Average price increases in Botswana reached their highest level in more than a decade, with the high costs of living largely driven by government actions, which has run out of money, and has resorted to increasing administered prices.
Statistics Botswana’s consumer price data released on Thursday shows that inflation continued its upward swing, soaring to 8.2 percent in June, the fastest pace this year, up from the May rate of 6.2 percent.
The latest increase in goods and services was on the back of an increase in prices of transport, housing, water, electricity, gas and other fuels, food and non-alcoholic beverages.
Consumer prices have been on the rise since the beginning of 2021, increasing each month and finally breached the Bank of Botswana’s medium objective range of 3 – 6 percent in May as the inflation rate soared to 6.2 percent.
In the past 6 months, prices in the transport sector have shot up by 11.6 percent, followed by prices of alcoholic beverages and tobacco which surged by 6.8 percent while housing, water, electricity, gas and other fuels prices jumped by 6.7 percent. Still in the first half of the year, other notable price increases were in the food and non-alcoholic beverages which grew by 5.8 percent, and the 5.9 percent increase in miscellaneous goods and services, advancing by 5.9 percent, with the most increase in costs coming from the financial services providers who have hiked prices by an average of 10.8 percent since January.
Much of the growth in inflation rate can be traced to government actions as it increased administered prices such as fuel, taxes and levies, resulting in domestic prices jumping from an average of 4.2 percent in the first quarter of 2020 to an average of 4.8 percent in the first quarter of 2021. Prices expected to continue rising in July after state agency Botswana Energy Regulatory Authority (BERA) increased fuel prices again.
The recent surge in inflation this year has put an end to the low inflationary environment that has been running for ten years. The easing of the inflation started with 2012’s average rate of 7.5 percent dropping to 5.9 percent in 2013, and continued to 4.4 percent the following year, and by 2015 it was at 3 percent. The inflation rate’s descent went below Bank of Botswana’s threshold in 2016, with the rate recorded at 2.8 percent, before increasing slightly to 3.3 percent in 2017 and retreated to 3.2 percent in 2018.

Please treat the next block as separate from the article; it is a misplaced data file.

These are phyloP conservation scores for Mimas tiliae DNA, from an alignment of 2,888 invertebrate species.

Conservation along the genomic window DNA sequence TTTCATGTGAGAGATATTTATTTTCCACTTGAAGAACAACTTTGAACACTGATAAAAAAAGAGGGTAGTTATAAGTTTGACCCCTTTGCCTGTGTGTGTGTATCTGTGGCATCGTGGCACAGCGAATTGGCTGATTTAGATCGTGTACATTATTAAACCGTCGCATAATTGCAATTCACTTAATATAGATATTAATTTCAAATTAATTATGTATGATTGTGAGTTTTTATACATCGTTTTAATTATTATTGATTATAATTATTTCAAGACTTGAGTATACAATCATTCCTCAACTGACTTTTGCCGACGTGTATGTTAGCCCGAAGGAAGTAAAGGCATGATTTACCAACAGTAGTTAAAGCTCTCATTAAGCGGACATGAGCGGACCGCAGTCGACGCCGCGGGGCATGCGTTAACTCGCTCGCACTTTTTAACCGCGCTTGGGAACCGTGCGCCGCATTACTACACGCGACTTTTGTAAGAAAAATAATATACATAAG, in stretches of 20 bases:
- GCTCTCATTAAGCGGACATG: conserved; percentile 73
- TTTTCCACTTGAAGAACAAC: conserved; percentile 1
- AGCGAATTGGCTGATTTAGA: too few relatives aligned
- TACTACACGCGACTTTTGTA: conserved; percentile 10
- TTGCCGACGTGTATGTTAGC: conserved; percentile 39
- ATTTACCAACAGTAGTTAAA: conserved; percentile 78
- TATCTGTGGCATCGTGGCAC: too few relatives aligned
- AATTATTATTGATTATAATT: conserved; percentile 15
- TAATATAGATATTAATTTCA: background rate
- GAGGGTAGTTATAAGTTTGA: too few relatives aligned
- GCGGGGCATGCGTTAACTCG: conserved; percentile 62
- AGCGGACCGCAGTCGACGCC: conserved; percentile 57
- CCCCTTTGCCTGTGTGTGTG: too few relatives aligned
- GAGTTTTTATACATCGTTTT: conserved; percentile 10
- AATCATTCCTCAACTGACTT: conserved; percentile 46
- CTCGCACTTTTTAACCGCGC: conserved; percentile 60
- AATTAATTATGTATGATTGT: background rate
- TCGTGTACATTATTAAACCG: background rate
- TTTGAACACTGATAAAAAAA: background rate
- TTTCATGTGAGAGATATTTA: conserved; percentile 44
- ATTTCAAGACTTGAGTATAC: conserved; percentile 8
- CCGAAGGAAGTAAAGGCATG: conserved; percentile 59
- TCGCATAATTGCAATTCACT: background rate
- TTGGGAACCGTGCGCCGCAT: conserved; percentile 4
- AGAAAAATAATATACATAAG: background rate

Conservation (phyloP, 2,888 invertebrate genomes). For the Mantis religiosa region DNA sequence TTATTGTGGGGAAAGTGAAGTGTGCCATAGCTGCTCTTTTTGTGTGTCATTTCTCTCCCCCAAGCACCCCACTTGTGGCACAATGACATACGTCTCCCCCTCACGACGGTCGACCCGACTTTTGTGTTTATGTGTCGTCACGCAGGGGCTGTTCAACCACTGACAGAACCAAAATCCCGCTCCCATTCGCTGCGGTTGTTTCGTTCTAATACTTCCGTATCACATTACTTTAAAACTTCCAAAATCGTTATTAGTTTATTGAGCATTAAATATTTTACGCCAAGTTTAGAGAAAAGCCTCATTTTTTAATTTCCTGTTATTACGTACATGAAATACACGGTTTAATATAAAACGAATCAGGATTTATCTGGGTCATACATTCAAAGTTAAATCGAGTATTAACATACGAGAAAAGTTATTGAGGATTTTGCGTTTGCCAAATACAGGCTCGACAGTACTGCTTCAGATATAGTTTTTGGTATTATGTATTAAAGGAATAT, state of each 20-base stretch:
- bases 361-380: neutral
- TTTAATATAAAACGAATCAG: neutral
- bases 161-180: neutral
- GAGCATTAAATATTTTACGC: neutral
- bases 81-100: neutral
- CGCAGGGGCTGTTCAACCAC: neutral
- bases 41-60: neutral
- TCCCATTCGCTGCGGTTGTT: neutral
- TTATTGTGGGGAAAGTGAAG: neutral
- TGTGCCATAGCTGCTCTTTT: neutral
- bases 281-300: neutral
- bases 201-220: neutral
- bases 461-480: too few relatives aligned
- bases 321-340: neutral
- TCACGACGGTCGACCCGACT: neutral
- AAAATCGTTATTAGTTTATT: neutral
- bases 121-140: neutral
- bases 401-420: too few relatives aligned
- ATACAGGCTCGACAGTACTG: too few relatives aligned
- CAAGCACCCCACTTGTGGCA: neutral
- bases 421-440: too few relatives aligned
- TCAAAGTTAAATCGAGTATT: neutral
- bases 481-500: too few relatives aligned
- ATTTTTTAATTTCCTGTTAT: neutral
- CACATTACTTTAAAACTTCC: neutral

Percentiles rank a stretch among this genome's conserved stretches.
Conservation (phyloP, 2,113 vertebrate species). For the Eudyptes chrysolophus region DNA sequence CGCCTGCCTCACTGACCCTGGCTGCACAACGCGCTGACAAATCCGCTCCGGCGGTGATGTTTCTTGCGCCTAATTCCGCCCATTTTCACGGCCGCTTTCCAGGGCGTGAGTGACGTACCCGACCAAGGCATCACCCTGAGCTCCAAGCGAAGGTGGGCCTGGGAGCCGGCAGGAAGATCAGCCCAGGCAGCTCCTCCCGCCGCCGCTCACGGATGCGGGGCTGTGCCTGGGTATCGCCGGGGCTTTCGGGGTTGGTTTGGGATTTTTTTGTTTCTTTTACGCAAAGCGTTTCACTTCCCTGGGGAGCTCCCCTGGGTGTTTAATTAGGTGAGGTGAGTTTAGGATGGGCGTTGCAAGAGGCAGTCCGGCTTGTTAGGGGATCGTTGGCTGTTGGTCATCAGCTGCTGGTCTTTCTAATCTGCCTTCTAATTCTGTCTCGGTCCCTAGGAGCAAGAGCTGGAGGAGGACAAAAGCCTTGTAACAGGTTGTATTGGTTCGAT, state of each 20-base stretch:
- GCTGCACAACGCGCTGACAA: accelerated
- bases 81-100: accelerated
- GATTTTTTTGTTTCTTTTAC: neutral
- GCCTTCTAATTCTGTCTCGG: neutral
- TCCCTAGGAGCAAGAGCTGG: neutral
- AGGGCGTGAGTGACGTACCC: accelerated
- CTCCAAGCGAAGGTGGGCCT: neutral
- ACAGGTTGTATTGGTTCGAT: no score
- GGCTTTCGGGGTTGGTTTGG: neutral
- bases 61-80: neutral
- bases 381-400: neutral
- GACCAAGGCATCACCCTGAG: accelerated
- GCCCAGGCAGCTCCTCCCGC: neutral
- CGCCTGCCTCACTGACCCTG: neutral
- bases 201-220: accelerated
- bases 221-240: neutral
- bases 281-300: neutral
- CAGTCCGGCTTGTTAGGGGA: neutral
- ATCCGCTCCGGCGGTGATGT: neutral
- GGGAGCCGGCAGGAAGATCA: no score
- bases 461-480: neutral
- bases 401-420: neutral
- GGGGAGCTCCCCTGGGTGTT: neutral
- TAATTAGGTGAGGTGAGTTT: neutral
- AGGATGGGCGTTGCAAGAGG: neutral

By 2019, the inflation rate went below the objective range again, registering 2.8 percent, and plunged to the lowest levels in more than two decades as the average annual inflation rate hit new lows of 1.9 percent in 2020.
Earlier this year, the central bank projected that the inflation rate will increase in the near term, and likely to rise above the 6 percent tolerated level in the second quarter of 2021, as they took in account government’s decision to increase value added tax (VAT) from 12 percent to 14 percent; an additional P1 per litre fuel levy; upward adjustment in electricity tariffs by 3 percent in 2021 and 4 percent in 2022; the increase in Botswana Housing Corporation (BHC) rentals; the introduction of sugar tax; the announced increase in water tariffs; and most recently the introduction of the plastic levy.
While prices are on the rise, Bank of Botswana says it will stick to the accommodative monetary policy, maintaining the bank rate at 3.75 percent at the previous monetary policy meeting (MPC) in June. The bank rate was last adjusted in October.
The bank governor central Moses Pelaelo said prices will continue to rise in the short term, with upside risks emanating from the potential increase in international commodity prices beyond current forecasts, persistence of supply constraints due to possible maintenance of travel restrictions and lockdowns, and domestically based risk factors relating to second-round effects of the recent increases in administered prices that could lead to generalised higher prices.
“However, these risks are moderated by the possibility of weak domestic and global economic activity, with a likely further dampening due to periodic lockdowns and other forms of restrictions in response to emergence of new COVID-19 variants,” the governor said.
Inflation is expected to revert to within the 3 – 6 percent objective range in the first quarter of 2022.